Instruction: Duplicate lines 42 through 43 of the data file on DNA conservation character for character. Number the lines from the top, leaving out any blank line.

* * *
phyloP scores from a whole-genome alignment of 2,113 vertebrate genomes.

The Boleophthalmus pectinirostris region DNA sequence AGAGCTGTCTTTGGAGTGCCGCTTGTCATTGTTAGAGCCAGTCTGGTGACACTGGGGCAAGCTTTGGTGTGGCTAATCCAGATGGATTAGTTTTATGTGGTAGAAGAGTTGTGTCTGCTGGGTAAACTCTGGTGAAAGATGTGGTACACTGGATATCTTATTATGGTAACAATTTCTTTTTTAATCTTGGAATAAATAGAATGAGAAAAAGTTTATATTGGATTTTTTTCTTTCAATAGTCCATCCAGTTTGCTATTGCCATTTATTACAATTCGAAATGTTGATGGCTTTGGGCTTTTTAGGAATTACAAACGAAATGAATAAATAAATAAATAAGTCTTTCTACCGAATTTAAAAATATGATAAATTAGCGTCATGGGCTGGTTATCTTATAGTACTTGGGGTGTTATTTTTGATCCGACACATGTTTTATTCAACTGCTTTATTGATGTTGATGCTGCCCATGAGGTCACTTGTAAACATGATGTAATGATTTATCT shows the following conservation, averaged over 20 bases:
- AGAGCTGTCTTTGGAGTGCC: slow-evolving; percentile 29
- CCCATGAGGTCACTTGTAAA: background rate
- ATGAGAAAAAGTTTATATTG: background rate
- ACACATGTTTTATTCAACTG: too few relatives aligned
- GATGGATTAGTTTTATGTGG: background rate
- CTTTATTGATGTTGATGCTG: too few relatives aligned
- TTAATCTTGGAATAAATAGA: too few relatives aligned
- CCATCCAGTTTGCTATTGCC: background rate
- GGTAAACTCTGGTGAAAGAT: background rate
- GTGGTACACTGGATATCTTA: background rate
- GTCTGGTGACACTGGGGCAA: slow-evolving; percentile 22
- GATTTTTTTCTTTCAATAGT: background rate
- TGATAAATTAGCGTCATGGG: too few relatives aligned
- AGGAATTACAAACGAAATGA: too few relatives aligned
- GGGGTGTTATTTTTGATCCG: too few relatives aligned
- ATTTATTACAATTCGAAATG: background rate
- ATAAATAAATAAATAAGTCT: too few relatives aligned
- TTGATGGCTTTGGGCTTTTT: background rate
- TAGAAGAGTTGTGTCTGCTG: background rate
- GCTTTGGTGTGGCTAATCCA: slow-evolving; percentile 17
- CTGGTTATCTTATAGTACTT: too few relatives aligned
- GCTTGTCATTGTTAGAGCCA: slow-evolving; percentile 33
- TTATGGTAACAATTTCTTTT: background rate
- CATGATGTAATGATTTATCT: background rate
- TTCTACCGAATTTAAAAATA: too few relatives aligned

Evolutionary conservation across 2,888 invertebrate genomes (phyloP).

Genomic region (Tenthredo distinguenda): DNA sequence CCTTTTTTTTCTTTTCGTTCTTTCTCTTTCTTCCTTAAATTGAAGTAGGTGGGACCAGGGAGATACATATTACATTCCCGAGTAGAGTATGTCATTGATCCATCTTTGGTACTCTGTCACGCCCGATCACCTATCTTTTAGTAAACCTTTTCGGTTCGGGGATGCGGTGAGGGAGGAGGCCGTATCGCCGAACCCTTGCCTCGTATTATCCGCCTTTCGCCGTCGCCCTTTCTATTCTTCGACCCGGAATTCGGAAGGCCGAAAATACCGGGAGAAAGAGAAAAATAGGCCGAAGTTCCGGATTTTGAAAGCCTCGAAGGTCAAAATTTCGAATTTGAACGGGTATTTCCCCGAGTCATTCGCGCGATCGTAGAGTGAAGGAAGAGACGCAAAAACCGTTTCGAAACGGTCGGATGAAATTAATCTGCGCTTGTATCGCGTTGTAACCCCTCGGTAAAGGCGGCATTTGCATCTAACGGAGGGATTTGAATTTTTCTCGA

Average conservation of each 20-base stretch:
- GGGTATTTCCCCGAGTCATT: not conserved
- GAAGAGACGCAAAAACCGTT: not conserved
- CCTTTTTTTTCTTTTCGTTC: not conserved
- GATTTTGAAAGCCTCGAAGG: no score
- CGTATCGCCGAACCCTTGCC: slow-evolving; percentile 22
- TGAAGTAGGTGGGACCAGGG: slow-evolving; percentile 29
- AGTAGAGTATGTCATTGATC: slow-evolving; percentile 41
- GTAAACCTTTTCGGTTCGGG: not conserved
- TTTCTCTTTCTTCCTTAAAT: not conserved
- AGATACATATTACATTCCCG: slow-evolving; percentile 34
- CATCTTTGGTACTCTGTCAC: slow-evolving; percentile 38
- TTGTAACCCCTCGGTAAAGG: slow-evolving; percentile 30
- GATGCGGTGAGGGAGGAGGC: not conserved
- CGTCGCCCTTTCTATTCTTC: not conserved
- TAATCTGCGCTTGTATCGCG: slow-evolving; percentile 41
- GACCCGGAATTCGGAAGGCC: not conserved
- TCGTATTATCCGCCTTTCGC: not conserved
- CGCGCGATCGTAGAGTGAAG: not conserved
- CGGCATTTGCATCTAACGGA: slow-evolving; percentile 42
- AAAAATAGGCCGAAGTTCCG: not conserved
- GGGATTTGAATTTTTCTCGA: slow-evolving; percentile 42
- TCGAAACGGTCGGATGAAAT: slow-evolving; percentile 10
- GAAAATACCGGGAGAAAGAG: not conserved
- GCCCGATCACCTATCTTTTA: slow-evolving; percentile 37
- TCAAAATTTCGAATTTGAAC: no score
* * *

- TTGTAACCCCTCGGTAAAGG: slow-evolving; percentile 30
- GATGCGGTGAGGGAGGAGGC: not conserved